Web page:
The word derby bears special significance on a sporting field. The Manchester derby, the Milan derby, the Madrid derby and many other sporting clashes have been cherished across the football world for ages.
Actually a derby is a unique identity in every footballing nation. Bangladesh was once proud of its own derby on a football field, which was as popular and intensely followed as any other derby in the world.
That derby still returns on paper every year. But unfortunately the first letter of the derby nowadays stands for detached and disowned -- detached from a once-vibrant soul and disowned perhaps by its officials.
We will have our latest derby -- a Mohammedan-Abahani clash -- at the famous Sheikh Fazlul Haque Moni Stadium today. To be honest it would have passed unnoticed had it not been advertised by the media, which is still playing a forceful role in an apparent attempt to revive that glorious battle -- not just a mere clash on the field but the most important social phenomenon over a course of three decades.
That social phenomenon has now been bracketed into just statistic. Interestingly, the most intriguing statistics is that this battle will in no way decide where the league will be heading this year, which had been the case from early 70s to early 90s. While Abahani is leading the pack with 37 points from 17 games, their bitter rivals Mohammedan are struggling to avoid the ignominy of being relegated with 17 points from as many games.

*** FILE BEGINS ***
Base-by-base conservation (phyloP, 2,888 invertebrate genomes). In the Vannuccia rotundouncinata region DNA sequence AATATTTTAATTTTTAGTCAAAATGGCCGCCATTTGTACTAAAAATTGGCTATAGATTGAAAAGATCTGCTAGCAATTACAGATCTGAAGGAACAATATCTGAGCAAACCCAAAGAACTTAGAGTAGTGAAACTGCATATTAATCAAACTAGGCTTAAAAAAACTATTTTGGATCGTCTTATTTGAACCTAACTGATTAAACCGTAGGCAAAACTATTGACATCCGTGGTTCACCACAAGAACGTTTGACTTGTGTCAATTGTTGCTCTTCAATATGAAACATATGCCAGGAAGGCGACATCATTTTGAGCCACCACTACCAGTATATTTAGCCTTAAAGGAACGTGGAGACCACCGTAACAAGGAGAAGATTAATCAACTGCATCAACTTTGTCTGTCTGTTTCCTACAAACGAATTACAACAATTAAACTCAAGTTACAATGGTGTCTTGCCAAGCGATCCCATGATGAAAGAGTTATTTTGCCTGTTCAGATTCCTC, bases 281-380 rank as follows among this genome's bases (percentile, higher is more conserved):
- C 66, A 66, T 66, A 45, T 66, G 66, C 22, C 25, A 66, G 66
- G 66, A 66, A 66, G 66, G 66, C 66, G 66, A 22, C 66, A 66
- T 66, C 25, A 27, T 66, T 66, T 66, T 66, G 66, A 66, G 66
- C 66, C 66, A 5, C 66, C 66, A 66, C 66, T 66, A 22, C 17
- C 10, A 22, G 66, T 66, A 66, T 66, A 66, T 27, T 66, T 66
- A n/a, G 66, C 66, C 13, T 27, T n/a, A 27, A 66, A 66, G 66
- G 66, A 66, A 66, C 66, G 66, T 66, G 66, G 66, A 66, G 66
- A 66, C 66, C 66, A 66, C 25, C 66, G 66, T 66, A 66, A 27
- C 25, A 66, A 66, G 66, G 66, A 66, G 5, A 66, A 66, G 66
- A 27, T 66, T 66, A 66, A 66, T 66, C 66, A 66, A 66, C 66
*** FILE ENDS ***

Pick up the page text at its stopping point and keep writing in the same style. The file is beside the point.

That is still acceptable because world football has seen a lot of ups and downs for big clubs. But the most disturbing disclosure of this rivalry is the sense of belonging or the lack of it from the club officials, especially from the Mohammed ranks. Accountability of the collective consciousness, passion for its glorious legacy and commitment to its millions of followers is the missing cue.
We will have another important sporting engagement on the same day in the form of two playoff games of the Bangladesh Premier League Twenty20 at the Sher-e-Bangla National Stadium in Mirpur. And we can expect a full house for those cricketing contests designed more for fun than a serious sense of belonging.
Don't get amused if you see the top officials of both Mohammedan and Abahani skip a trip to Gopalganj, instead enjoying the game of cricket, leaving the once all consuming derby to die a slow yet painful death.